Whether the burgeoning development of Ligue 1 factored directly into Neymar’s decision making or not, the move should be considered a watershed moment for the league. While little has changed for PSG since those losses in Manchester and Barcelona, if anything they have regressed under Unai Emery’s leadership, the league itself has become a much more attractive proposition in the meantime.
Monaco’s firebrand football saw them blast their way to the Ligue 1 title and the Champions League semis last year, embarrassing PSG on two fronts in the process, Lyon overcame their own perpetual European befuddlement in making the Europa League semi’s while Marseille and Lille have begun to stir from their slumber, Dimitri Payet and Marcelo Bielsa headlining their revivals.
Not to mention Claudio Ranieri’s arrival at Nantes and the raft of youthful, attacking outfits such as Nice and Bordeaux who have challenged the established order in the last 12 to 18 months. France has moved on from PSG’s obscene 31 point margin of victory in 15/16. Ligue 1 is relevant once more.
However, despite the deft nurturing of swathes of French talent in recent times, money, of course, has played a huge part in Ligue 1’s resurgence making French football not only more attractive in footballing terms but financially too, for both players and investors.
QSI’s acquisition of PSG and the purchase of Monaco by Russian oligarch Dmitry Rybolovlev aside, Lille’s £50m outlay and capture of Marcelo Bielsa this summer has been funded by Spanish born businessman Gérard Lopez, LA Dodgers owner Frank McCourt bankrolled the additions of Dimitri Payet, Patrice Evra, Luis Gustavo, Adil Rami and Valere Germain to the Marseille squad while, despite their comparatively modest budgets, Bordeaux and Lucien Favre’s Nice have also benefitted from recent foreign investment.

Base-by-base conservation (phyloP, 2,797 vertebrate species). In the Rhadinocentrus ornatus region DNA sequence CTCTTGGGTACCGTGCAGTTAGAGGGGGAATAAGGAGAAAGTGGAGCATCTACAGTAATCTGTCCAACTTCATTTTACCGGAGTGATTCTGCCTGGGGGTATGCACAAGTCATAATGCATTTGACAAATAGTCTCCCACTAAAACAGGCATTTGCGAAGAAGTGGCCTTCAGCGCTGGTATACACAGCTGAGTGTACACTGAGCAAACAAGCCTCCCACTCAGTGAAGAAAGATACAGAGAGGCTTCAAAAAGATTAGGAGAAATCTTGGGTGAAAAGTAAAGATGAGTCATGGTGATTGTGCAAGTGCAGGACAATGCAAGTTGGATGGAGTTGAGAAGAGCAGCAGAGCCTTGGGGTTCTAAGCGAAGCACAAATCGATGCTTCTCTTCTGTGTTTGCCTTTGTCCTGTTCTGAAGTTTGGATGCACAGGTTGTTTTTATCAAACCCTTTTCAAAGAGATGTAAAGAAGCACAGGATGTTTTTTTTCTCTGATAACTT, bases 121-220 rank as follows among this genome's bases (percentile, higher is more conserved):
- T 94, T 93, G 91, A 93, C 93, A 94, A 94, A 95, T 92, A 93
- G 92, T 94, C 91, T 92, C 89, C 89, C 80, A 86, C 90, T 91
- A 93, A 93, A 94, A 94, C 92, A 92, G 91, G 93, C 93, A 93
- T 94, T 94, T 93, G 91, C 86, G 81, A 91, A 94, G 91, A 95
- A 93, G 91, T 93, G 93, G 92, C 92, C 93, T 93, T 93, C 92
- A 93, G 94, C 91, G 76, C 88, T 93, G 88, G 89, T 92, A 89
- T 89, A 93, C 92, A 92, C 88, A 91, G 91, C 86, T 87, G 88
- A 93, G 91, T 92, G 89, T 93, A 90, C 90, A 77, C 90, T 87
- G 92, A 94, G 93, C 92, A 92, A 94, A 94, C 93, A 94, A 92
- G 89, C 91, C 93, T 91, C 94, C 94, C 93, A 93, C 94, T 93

Conversely, Ligue 1 record champions, St Étienne, a regular Champions League chaser in recent campaigns have been left behind. The club stating they are proud to be French owned but admitting they can no longer keep pace with the top six, a drab and distant 8th last season supports that assertion.
As a result, PSG desperately needed to refresh and make a statement of intent having been ambushed last season. The Brazilian’s arrival at just 25 with much of his prime still before him, is arguably the biggest moment in the club’s history, certainly since QSI’s arrival, and represents a victory on a numbers of levels.
Primarily, it is the first meaningful sign that Paris are capable of competing with the established European aristocracy on player recruitment, tempting away one of their rivals’ prize assets for the first time. A fact reinforced by the rebuffing of Barcelona’s pursuit of their own talisman, Marco Verratti. Moreover the deal takes PSG’s quasi-galactico ethos to another plane entirely.
Signing one of the world’s ‘top 5’ players, in this case top three, has long been an objective of the club’s, something they’ve not come close to before. Pivotally, the deal significantly strengthens the Parisien hand in the Champions League. They now look better placed than ever to reach their promised land of European success.
Neymar’s move to PSG is not simply a world record transfer, it marks a shift in European football. Whatever the causes, this is the first time in the modern era that anyone outside the Premier League’s top 4 or 5 or Europe’s big three has truly muscled in on that monopoly and those clubs will now be forced to reassess their view of PSG and Ligue 1 as a whole.
As Neymar’s gargantuan price tag leads him to Paris and he is presented with a navy blue Paris Saint-Germain jersey under the Eiffel Tower, for a moment at least, it’ll be the rest of Europe’s turn to experience the bewilderment of dépaysement.